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230115 SE Reading Seminar: Concepts and theories of ageing (2019W)

2.00 ECTS (1.00 SWS), SPL 23 - Soziologie
Continuous assessment of course work



max. 35 participants
Language: English


Classes (iCal) - next class is marked with N

Wednesday 16.10. 11:00 - 12:15 Inst. f. Soziologie, Seminarraum 3, Rooseveltplatz 2, 1.Stock
Thursday 24.10. 10:00 - 13:00 Hörsaal H10, Rathausstraße 19, Stiege 2, Hochparterre
Thursday 31.10. 10:00 - 13:15 Hörsaal H10, Rathausstraße 19, Stiege 2, Hochparterre
Thursday 14.11. 10:00 - 13:15 Hörsaal H10, Rathausstraße 19, Stiege 2, Hochparterre


Aims, contents and method of the course

Around the world, life expectancy is increasing and people are living longer than ever before. A 65 years old European can, on average, expect to live about 20 years. Yet, the ageing process varies across societies and across individuals within each society. Some people are active at age 90, while others are frail at age 60. Some social contexts show higher levels of active ageing than others. These are a few examples of the many puzzles that research on ageing addresses and this course will reflect on them based on theories of ageing.
Aims of this course are to highlight the utility of theories of ageing for research and beyond and to provide an overview of the development in sociological theories of ageing, combined with insights from perspectives of psychology and social policy applied to ageing.
In this course, you will also be introduced to key issues and literature concerning the life course approach and become familiar with the debates and literature on successful and active ageing. At the end of the course, students will be able to link theory to practice, in particular considering the areas of work and retirement, family, and social connectedness.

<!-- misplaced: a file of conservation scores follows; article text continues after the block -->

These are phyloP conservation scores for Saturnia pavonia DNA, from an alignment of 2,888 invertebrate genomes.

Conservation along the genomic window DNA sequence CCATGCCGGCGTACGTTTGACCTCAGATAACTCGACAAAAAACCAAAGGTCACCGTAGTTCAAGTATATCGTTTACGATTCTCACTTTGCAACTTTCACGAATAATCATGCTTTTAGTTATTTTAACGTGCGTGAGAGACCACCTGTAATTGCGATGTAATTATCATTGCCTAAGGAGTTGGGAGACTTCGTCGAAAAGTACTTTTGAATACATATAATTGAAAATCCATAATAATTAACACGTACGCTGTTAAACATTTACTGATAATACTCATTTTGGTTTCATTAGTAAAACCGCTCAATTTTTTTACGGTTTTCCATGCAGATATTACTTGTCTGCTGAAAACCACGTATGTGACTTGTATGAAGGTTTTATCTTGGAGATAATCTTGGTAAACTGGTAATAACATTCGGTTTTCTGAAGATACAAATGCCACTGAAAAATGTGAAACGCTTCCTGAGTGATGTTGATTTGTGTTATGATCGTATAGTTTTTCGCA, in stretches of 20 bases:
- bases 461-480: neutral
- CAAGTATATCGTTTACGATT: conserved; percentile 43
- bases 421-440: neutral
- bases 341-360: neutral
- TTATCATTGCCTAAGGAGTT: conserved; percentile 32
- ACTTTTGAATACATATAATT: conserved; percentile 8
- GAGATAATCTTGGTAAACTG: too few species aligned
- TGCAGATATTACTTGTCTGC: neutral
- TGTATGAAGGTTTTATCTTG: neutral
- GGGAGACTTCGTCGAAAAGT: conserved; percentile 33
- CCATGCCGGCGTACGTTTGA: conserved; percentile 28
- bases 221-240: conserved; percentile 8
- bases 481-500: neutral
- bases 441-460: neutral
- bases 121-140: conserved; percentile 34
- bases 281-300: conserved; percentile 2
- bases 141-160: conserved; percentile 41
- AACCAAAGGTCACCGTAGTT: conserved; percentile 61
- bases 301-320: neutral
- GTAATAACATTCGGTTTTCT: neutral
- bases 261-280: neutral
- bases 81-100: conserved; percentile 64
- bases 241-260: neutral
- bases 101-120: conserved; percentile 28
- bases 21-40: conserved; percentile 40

Assessment and permitted materials

Active and thoughtful participation, reading of given texts before class, group work, short presentation, written short seminar paper.

Important Grading Information:
If not explicitly noted otherwise, all requirements mentioned in the grading scheme must be met.
If a required task is not fulfilled, this will be considered as a discontinuation of the course. In that case, the course will be graded as ‘fail’ (5), unless there is a major and unpredictable reason for not being able to fulfill the task on the student's side (e.g. a longer illness).
In such a case, the student may be de-registered from the course without grading.
Whether this exception applies is decided by the lecturer.

If any requirement of the course has been fulfilled by fraudulent means, be it for example by cheating at an exam, plagiarizing parts of a written assignment or by faking signatures on an attendance sheet, the student's participation in the course will be discontinued, the entire course will be graded as ‘not assessed’ and will be entered into the electronic exam record as ‘fraudulently obtained’.
The plagiarism-detection service (Turnitin in Moodle) can be used in course of the grading: Details will be announced by the lecturer.

Minimum requirements and assessment criteria

- Reading before class, active and thoughtful participation, group work (30%)
- Short presentation (30%)
- Written short seminar paper (40%)
Minimum requirement for the positive assessment of the course is that all three parts have to be passed (marked with =4).
There is compulsory attendance!

Examination topics

Reading list

A basic text, available in the library as eBook is:
Bengtson, V. L. and Settersten Jr., R. A. (Eds) 2016. Handbook of theories of aging. Third Edition. New York: Springer Publishing Company, LLC.
Additional texts required for presentations and group work will be provided in the first Session. Seminar papers are expected to use relevant literature within and beyond that provided.

Association in the course directory

Last modified: Mo 07.09.2020 15:21